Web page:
Wednesday, September 28, 2011

racing the frost

Our old friend George offered us a squash. Not just any squash. A 2 year old squash. Beautiful, blemish free, evenly colored, free from bug bites and worm holes. Hard as a rock. We brought it home, cut it open, cooked it up and spread the seeds out to dry.

George has been selecting seeds for more than 2 decades. He is working towards a winter squash (which is a squash that grows all summer, has a shelf life that allows it to be saved and eaten months or years later) that produces many squash per vine and is bug and disease resistant without additional sprays, dips, sprinkles. He has been successful, this plant grows beautifully. He warns that at harvest time we must wear gloves and long sleeves, as the plants have thorns that cut right through skin.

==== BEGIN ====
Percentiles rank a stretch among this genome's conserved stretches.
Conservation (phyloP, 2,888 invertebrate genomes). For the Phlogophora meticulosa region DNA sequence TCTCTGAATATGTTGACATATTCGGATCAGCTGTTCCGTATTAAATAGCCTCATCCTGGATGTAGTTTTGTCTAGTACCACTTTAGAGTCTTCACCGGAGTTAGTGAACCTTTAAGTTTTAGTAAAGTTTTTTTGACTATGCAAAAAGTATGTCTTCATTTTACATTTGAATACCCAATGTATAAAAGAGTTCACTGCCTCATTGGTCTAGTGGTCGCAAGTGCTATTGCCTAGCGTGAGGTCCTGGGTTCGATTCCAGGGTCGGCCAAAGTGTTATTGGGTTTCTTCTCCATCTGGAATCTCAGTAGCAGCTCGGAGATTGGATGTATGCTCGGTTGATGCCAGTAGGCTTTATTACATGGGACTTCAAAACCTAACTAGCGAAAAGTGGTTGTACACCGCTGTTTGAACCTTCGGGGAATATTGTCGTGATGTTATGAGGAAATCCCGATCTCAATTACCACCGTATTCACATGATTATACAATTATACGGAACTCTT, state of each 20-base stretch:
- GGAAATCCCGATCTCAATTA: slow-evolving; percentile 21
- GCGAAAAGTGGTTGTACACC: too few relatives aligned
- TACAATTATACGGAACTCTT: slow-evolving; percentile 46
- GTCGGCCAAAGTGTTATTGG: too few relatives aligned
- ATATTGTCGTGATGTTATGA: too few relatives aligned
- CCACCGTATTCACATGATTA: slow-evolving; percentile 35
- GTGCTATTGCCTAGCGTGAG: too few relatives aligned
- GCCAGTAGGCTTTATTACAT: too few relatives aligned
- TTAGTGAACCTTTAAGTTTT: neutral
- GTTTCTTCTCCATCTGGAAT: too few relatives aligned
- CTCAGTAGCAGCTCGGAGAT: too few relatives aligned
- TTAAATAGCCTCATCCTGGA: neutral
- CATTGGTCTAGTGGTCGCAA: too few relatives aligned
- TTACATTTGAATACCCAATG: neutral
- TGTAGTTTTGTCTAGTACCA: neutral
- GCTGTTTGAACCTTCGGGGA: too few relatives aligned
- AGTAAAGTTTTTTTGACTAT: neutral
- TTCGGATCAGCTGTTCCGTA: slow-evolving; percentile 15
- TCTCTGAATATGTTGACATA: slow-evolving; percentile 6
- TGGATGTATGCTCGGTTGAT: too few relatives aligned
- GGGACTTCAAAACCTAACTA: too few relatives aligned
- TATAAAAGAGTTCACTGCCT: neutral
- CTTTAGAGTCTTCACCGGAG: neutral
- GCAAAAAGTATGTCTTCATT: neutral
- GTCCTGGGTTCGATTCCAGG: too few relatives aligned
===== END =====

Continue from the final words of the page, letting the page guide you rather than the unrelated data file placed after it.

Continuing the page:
We have tended George's squash the way we do many things here: if it looks good we leave it alone. As we watched it has grown, flowered, had many bees pollinating those flowers and has set fruit. Not fruit, but little baby squash.

George's squash is not strong enough to withstand cold. There are a number of plants, mostly leafy greens, that can withstand cold temperatures. Winter squash is not one of them.

We are here speaking encouraging words to our little baby squash. We want to put them into our CSA boxes, hold some for winter eating, give some back to George.

At the same time we watch nighttime temperatures and hope the days are warm and have some sunshine. We want these things to mature before frost kills back the plant and growth for the season is stopped. We are racing the frost to harvest.

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